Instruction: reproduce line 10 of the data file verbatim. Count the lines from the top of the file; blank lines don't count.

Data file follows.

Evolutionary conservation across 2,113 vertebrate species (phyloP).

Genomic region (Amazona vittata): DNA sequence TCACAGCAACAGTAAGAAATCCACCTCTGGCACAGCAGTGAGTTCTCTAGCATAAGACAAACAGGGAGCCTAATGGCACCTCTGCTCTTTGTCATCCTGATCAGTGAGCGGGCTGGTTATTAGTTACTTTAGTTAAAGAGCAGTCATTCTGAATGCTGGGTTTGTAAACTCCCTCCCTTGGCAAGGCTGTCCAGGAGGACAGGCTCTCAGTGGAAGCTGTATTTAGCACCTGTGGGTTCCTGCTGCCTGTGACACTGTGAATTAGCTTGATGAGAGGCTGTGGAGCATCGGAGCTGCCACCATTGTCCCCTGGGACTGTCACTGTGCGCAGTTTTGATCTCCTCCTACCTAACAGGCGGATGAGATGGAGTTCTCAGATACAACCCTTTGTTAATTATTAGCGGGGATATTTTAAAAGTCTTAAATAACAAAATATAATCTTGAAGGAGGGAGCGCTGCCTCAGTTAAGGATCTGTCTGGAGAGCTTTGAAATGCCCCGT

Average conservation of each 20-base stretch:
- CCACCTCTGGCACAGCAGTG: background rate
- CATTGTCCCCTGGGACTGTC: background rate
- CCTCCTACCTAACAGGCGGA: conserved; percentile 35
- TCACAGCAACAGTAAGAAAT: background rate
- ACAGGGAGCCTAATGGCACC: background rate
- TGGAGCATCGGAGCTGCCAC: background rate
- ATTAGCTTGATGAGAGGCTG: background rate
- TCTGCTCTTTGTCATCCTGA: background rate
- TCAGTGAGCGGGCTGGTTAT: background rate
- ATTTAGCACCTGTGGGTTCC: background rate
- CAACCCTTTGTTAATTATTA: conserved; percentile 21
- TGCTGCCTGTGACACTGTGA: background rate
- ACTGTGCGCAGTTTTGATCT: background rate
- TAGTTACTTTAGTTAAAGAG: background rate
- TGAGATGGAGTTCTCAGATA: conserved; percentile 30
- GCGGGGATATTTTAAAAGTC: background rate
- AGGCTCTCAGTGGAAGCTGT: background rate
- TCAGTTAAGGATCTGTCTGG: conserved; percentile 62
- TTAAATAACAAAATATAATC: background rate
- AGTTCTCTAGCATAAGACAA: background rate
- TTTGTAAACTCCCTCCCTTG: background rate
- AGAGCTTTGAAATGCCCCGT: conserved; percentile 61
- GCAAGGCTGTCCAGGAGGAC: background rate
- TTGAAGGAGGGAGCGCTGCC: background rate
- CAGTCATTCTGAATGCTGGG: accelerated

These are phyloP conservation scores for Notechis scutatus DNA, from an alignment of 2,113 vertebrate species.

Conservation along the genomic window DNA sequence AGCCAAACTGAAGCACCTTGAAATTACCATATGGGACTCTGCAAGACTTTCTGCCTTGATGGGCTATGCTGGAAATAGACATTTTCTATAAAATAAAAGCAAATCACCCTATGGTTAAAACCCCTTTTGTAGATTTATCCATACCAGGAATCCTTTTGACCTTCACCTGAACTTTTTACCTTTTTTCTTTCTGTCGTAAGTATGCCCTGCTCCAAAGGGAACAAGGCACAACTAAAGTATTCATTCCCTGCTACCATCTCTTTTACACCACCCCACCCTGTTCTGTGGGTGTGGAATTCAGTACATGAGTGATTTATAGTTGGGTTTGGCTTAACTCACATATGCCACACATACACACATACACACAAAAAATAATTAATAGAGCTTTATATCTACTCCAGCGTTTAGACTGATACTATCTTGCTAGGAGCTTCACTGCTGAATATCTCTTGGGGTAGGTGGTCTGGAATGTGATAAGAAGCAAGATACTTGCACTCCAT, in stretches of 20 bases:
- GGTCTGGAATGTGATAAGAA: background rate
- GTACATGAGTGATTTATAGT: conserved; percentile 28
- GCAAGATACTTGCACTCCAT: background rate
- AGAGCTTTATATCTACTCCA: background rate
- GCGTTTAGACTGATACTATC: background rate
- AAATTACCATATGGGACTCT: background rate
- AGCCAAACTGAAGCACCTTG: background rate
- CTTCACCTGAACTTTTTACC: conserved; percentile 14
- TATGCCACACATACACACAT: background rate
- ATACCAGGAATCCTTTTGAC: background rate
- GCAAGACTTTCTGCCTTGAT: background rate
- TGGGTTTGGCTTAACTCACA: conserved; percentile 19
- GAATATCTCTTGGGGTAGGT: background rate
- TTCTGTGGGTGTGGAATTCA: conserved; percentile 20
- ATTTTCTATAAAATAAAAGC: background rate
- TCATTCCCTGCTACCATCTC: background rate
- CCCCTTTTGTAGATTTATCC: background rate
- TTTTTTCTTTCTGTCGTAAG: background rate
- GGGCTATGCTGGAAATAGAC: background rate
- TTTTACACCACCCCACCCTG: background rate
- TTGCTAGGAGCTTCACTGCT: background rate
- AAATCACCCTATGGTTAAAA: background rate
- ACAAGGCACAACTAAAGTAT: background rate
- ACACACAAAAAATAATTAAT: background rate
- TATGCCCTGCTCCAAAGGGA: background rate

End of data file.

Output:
- ATTAGCTTGATGAGAGGCTG: background rate